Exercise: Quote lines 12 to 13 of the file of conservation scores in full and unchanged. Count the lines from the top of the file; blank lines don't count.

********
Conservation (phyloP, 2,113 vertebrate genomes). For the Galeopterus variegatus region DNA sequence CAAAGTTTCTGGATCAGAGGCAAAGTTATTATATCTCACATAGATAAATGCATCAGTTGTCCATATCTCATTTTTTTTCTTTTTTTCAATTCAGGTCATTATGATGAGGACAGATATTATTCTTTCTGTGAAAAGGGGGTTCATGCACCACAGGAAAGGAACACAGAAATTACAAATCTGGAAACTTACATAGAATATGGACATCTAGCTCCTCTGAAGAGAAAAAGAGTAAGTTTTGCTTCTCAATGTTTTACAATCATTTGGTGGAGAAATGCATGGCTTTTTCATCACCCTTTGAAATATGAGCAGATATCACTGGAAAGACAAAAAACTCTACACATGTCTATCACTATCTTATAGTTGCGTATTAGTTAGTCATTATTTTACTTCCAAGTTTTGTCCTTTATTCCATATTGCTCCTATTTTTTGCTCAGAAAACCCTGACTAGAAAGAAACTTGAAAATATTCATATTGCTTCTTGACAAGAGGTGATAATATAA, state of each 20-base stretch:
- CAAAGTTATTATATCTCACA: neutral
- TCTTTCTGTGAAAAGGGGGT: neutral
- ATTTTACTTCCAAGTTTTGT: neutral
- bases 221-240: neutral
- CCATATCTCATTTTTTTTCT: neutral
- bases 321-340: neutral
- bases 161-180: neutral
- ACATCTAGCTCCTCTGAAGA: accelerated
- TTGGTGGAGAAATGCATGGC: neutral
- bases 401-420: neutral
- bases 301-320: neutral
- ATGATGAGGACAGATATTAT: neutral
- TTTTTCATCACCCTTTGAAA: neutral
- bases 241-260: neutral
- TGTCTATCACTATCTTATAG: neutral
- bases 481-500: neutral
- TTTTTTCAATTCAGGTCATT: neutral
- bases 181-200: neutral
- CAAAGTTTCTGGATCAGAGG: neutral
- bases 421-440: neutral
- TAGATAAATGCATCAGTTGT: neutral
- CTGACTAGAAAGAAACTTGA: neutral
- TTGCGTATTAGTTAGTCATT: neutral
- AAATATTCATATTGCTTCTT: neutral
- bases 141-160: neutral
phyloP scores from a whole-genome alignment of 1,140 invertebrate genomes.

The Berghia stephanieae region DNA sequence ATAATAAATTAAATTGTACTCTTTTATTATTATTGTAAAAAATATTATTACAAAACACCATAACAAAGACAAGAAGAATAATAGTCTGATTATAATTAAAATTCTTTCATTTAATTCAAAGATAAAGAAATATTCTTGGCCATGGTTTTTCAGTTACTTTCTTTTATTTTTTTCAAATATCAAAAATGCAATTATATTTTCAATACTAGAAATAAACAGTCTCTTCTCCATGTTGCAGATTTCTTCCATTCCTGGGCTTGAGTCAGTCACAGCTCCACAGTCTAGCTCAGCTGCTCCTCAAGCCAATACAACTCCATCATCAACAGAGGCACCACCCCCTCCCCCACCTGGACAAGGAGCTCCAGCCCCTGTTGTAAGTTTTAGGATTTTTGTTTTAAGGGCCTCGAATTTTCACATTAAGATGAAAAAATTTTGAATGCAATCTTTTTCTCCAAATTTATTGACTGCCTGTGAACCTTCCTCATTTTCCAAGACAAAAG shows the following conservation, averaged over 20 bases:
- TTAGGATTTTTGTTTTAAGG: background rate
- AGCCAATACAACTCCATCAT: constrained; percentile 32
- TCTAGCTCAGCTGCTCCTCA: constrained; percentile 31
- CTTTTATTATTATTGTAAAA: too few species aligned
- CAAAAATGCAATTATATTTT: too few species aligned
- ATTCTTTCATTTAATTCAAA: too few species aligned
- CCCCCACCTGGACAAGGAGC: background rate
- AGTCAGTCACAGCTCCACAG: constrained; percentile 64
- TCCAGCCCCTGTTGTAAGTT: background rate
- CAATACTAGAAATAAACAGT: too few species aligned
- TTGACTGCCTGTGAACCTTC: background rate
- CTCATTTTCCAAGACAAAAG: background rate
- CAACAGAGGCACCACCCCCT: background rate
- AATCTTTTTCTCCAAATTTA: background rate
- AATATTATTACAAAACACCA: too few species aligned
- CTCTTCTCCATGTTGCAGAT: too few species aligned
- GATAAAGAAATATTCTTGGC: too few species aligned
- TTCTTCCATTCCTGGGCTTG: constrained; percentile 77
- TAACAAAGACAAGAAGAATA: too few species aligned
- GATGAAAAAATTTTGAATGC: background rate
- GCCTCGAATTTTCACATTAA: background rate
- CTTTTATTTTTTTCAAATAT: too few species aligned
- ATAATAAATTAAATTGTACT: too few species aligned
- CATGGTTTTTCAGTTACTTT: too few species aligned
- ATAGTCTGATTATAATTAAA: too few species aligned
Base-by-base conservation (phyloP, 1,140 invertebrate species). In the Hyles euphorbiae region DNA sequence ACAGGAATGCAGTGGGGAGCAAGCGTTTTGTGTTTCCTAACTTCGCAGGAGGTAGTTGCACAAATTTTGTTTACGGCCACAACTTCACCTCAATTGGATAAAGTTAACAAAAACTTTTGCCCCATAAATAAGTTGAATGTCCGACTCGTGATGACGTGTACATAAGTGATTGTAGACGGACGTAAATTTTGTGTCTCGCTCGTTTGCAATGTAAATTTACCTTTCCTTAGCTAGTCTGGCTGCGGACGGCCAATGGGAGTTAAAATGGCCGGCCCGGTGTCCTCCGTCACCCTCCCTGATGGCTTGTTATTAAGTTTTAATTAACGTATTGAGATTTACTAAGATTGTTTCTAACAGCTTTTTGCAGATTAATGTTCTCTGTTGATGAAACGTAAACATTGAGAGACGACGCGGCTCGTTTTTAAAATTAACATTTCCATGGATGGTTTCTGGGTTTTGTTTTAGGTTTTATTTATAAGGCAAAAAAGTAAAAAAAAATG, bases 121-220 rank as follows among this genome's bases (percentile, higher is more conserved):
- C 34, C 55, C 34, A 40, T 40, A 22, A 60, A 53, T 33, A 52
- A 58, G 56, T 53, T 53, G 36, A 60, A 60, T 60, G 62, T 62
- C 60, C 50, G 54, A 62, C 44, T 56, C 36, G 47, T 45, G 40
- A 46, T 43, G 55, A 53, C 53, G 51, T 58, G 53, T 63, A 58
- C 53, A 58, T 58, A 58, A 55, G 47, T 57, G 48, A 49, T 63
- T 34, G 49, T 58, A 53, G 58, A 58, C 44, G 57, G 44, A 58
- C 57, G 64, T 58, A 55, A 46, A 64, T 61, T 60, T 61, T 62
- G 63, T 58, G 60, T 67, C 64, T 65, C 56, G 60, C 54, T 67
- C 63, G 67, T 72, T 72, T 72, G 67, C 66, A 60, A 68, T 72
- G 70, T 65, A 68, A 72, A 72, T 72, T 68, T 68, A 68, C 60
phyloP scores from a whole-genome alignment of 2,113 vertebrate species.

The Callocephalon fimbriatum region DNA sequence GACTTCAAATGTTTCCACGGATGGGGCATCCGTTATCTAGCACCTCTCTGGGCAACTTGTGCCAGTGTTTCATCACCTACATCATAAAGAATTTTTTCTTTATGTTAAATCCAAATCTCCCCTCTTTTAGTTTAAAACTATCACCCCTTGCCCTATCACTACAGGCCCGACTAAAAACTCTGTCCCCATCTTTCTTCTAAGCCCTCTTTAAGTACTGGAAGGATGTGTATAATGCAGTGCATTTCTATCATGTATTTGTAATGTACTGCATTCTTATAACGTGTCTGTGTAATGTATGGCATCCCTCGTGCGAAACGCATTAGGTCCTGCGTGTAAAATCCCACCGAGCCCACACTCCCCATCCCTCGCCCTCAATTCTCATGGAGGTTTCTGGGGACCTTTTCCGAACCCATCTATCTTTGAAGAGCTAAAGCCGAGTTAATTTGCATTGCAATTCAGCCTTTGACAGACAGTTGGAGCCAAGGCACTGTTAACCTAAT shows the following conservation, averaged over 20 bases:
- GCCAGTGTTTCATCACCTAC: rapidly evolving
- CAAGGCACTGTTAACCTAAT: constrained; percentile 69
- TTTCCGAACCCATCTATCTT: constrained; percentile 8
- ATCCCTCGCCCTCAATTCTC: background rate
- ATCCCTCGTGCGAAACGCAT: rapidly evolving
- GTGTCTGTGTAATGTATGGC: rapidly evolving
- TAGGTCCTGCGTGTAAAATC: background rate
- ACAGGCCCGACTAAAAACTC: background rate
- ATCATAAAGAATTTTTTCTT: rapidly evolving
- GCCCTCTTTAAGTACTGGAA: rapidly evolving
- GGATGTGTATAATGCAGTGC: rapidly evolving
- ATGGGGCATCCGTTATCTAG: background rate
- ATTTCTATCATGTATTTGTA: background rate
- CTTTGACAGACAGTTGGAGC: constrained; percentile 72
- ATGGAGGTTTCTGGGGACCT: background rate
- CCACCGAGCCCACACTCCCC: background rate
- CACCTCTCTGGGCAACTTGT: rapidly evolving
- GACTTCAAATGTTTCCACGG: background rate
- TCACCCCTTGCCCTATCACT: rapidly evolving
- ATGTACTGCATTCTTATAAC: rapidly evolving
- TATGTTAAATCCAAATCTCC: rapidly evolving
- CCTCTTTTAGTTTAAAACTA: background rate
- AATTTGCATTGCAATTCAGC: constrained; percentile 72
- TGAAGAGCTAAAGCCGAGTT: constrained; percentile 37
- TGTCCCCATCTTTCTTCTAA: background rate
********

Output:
- bases 301-320: neutral
- ATGATGAGGACAGATATTAT: neutral